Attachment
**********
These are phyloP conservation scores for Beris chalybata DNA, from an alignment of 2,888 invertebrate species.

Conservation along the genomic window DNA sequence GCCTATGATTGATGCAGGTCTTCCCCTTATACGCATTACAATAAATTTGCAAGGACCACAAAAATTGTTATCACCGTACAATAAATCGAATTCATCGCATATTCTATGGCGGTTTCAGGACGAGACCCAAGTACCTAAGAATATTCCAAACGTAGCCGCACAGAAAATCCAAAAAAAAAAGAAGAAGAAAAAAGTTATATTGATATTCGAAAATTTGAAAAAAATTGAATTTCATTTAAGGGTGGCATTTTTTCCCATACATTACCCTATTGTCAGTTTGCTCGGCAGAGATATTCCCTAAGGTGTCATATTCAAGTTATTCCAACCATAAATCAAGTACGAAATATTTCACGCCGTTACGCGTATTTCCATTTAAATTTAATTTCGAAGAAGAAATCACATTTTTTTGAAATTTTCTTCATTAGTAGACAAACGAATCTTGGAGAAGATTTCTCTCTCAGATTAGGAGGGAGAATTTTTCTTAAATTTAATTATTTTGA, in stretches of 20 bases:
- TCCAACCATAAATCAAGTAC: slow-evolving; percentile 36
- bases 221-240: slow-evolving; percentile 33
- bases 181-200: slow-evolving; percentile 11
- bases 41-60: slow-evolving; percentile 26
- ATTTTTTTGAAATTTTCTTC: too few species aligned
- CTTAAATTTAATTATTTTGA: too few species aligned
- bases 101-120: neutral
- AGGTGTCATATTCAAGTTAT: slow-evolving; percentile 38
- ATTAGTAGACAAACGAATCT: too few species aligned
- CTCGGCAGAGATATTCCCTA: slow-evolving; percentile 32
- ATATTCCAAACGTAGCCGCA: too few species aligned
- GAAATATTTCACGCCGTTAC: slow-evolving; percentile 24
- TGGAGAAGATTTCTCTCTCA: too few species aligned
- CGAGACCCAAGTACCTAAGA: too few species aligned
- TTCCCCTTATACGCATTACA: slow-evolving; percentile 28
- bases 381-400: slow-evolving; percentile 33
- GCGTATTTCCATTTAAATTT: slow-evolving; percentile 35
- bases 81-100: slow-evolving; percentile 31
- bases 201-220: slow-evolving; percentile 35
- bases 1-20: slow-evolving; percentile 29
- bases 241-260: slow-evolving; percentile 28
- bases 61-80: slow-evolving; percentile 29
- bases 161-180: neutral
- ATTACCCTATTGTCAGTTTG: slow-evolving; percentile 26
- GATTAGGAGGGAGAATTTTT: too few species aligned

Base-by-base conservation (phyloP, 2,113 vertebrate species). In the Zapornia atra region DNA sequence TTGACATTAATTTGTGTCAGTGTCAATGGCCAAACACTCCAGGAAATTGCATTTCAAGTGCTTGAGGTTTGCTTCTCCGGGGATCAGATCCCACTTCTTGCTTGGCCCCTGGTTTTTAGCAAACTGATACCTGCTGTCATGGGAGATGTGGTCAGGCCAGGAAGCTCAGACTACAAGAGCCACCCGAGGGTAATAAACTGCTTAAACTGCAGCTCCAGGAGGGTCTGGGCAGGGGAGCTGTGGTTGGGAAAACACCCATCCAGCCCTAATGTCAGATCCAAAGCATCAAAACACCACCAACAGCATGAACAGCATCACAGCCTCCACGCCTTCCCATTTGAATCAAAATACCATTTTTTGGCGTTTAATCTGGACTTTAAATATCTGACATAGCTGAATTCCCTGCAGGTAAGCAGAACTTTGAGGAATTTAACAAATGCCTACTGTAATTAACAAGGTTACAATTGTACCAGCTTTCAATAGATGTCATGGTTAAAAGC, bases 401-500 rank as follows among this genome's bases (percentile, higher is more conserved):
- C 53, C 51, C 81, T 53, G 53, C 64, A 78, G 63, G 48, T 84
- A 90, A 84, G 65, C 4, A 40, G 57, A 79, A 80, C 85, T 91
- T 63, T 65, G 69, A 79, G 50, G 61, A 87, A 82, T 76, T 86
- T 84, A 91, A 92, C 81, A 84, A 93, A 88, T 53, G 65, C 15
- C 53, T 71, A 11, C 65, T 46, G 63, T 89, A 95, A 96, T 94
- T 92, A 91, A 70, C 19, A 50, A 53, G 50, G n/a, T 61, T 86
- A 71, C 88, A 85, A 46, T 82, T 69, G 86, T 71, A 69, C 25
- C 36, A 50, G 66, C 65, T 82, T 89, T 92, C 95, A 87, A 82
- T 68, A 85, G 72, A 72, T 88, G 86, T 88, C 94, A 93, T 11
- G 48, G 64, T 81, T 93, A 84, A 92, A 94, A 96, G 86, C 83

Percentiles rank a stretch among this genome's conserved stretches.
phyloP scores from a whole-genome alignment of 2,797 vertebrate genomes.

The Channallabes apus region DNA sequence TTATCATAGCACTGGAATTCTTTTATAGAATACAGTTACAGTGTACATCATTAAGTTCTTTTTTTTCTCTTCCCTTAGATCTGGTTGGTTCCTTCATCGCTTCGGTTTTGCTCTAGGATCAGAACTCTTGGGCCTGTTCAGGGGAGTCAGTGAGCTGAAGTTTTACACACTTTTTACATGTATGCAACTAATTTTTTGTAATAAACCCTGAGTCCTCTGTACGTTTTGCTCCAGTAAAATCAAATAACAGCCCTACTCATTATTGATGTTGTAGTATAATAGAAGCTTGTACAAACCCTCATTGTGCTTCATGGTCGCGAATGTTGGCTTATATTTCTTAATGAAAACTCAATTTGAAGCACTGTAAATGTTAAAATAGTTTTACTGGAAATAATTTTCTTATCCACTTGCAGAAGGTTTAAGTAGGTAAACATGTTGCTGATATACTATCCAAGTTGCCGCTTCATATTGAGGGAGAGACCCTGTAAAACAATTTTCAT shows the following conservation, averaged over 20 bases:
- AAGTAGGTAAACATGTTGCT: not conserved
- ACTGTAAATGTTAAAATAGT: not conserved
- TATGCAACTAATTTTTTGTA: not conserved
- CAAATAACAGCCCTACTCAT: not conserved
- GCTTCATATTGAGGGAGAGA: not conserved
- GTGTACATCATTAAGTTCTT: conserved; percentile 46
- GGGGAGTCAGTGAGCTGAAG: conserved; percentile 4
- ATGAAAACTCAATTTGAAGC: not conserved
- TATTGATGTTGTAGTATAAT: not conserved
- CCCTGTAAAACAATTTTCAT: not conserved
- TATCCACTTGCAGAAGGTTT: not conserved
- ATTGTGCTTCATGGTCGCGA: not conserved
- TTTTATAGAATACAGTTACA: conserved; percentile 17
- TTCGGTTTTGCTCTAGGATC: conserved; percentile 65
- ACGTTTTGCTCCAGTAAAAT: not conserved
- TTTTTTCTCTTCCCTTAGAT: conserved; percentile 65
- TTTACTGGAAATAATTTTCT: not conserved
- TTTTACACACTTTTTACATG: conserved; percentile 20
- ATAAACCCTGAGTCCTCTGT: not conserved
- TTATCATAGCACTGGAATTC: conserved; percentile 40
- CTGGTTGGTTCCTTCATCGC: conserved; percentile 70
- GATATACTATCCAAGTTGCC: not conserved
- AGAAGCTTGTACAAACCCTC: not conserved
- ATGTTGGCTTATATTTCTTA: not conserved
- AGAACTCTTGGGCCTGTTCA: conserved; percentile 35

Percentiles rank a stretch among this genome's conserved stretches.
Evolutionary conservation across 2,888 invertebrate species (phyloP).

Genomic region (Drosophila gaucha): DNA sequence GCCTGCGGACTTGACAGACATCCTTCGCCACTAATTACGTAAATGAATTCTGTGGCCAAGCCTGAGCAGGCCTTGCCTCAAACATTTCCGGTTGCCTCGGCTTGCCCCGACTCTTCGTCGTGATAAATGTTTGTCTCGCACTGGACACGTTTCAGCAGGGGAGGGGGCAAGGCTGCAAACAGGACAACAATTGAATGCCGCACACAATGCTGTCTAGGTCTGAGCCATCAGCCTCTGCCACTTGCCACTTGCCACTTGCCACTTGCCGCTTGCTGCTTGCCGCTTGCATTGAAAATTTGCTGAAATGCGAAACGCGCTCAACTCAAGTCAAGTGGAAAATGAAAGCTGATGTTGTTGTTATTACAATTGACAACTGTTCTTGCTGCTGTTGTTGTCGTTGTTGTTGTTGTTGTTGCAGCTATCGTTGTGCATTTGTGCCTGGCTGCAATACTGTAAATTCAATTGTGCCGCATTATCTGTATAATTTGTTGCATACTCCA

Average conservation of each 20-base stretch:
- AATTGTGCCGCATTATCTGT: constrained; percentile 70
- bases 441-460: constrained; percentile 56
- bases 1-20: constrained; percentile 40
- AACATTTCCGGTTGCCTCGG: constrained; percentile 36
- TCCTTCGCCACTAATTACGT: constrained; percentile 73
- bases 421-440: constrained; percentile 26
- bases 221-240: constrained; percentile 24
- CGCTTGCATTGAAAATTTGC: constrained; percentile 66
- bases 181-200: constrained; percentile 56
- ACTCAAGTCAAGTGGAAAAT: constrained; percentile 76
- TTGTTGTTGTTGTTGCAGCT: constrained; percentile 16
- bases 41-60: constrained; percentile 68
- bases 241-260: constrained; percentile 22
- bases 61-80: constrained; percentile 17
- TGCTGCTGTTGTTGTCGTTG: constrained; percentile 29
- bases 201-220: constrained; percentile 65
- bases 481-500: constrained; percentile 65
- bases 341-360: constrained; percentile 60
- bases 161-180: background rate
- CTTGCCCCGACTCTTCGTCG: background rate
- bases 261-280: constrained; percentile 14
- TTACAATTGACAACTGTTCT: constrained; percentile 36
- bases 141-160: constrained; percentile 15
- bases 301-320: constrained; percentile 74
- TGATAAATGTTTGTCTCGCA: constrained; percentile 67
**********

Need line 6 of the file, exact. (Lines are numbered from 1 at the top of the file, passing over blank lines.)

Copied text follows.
- bases 41-60: slow-evolving; percentile 26